For clinical characteristics, the differences in categorical and continuous variables between cases and controls were analyzed by the Pearson 2 test and the Student's t-test, respectively. For SNP rs2107595, Hardy-Weinberg equilibrium (HWE) was assessed by the Pearson 2 test. Allelic and genotypic association analyses were performed by logistic regression analyses with and without adjustment for age, sex, BMI, smoking status, alcohol drinking status and histories of T2DM, hyperlipidemia and hypertension. The homogeneity between the odds ratios (ORs) of two sets was evaluated by the Breslow-Day test. The association of SNP rs2107595 with modified Gensini scores was analyzed by the Mann-Whitney U test and logistic regression analyses. When samples were stratified, the multiplicative likelihood ratio test was carried out to test the possible gene-environment interactions in CAD risk and the severity of coronary atherosclerosis. The differences in HDAC9 expression and plasma HDAC9 levels between cases and controls, and the associations of SNP rs2107595 with HDAC9 expression and plasma HDAC9 levels were assessed by analyses of covariates (ANCOVA) after adjusting for covariates. The correlations of HDAC9 expression and plasma HDAC9 levels with modified Gensini scores were examined by the Spearman correlation test. All these statistical analyses were performed by SPSS 17.0 (SPSS Inc., Chicago, IL, USA) and P values of less than 0.05 (two-sided) were considered as statistically significant.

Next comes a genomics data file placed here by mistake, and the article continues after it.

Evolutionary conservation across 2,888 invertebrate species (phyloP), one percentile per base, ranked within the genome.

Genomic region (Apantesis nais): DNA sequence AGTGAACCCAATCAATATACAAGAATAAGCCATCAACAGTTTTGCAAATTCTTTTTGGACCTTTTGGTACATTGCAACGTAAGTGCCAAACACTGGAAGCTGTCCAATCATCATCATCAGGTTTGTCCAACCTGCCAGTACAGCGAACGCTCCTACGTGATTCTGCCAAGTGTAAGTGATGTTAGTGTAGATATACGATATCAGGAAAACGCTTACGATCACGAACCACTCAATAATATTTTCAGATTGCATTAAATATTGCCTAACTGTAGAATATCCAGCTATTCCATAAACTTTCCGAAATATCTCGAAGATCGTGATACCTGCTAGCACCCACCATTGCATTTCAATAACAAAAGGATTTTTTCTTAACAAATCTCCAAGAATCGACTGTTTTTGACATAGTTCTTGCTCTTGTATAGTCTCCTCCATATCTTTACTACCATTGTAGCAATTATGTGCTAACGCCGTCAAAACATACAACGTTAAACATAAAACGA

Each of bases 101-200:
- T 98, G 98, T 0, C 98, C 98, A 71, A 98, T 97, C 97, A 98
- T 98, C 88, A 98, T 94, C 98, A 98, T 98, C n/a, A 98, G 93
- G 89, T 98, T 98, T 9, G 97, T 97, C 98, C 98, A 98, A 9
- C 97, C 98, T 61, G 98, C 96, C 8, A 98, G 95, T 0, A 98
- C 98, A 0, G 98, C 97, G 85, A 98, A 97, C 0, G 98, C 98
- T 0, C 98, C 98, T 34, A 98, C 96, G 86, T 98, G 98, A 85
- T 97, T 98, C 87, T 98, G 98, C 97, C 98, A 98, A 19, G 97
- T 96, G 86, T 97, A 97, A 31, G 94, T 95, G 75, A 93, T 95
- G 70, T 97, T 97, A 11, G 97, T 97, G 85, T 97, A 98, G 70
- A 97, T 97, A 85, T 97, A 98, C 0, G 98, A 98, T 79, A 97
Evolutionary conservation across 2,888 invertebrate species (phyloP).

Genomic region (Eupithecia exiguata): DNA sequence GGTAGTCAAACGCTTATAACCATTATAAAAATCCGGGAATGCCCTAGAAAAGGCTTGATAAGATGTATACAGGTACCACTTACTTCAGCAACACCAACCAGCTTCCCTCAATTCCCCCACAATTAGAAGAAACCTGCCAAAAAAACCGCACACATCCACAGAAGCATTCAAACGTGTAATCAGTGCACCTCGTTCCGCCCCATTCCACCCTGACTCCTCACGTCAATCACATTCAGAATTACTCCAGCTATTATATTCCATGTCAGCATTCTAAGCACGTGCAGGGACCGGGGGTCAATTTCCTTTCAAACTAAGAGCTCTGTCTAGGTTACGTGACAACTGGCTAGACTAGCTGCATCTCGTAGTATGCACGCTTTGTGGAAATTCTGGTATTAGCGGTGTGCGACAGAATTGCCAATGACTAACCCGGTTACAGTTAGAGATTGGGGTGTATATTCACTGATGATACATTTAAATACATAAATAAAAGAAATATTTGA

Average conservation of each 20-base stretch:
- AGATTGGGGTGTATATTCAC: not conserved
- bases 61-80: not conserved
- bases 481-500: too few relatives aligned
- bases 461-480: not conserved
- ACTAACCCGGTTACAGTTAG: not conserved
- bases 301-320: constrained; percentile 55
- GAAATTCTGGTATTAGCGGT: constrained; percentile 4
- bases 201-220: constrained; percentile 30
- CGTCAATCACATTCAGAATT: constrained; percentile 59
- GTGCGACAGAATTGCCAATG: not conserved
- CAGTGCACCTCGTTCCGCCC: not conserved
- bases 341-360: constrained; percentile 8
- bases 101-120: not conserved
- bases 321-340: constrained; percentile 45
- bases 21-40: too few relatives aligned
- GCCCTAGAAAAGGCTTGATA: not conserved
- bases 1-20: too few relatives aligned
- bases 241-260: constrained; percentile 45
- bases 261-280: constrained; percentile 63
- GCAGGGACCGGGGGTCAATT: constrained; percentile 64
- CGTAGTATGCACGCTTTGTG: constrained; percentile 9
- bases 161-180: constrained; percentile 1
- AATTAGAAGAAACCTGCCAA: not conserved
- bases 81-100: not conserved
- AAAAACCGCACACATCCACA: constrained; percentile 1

In association analyses for SNP rs2107595, we performed the Bonferroni correction and Monte-Carlo permutation tests to control for multiple comparisons. The Monte-Carlo permutation test can formally calculated an emprical P value by repeating permutations 100,000 times to randomly redistribute genotype counts of cases and controls . An emprical P value of less than 0.05 was considered as a stable result for multiple comparisons. A statistical power was calculated by PS 3.0 program (Vanderbilt University, Nashville, TN, USA). To further assess the high-order gene-environment interactions in CAD risk and the severity of coronary atherosclerosis, multifactor dimensionality reduction (MDR) analyses were carried out using MDR 2.0 beta 8.4 program (UPenn, Philadelphia, PA, USA) . In brief, this program first constructed all possible combinations of included variables. Then, by using 100-time cross-validation and 1000-time permutation tests, the best n-factor models for predicting CAD risk and the severity of coronary atherosclerosis were found with the maximal cross-validation consistency (CVC) and the optimal testing accuracy. Finally, for these best n-factor models, the interaction entropy graphs were applied to visually depict the univariate effect of each variable and the pairwise interactions. The univariate and pairwise effects were expressed as the percentage of entropy.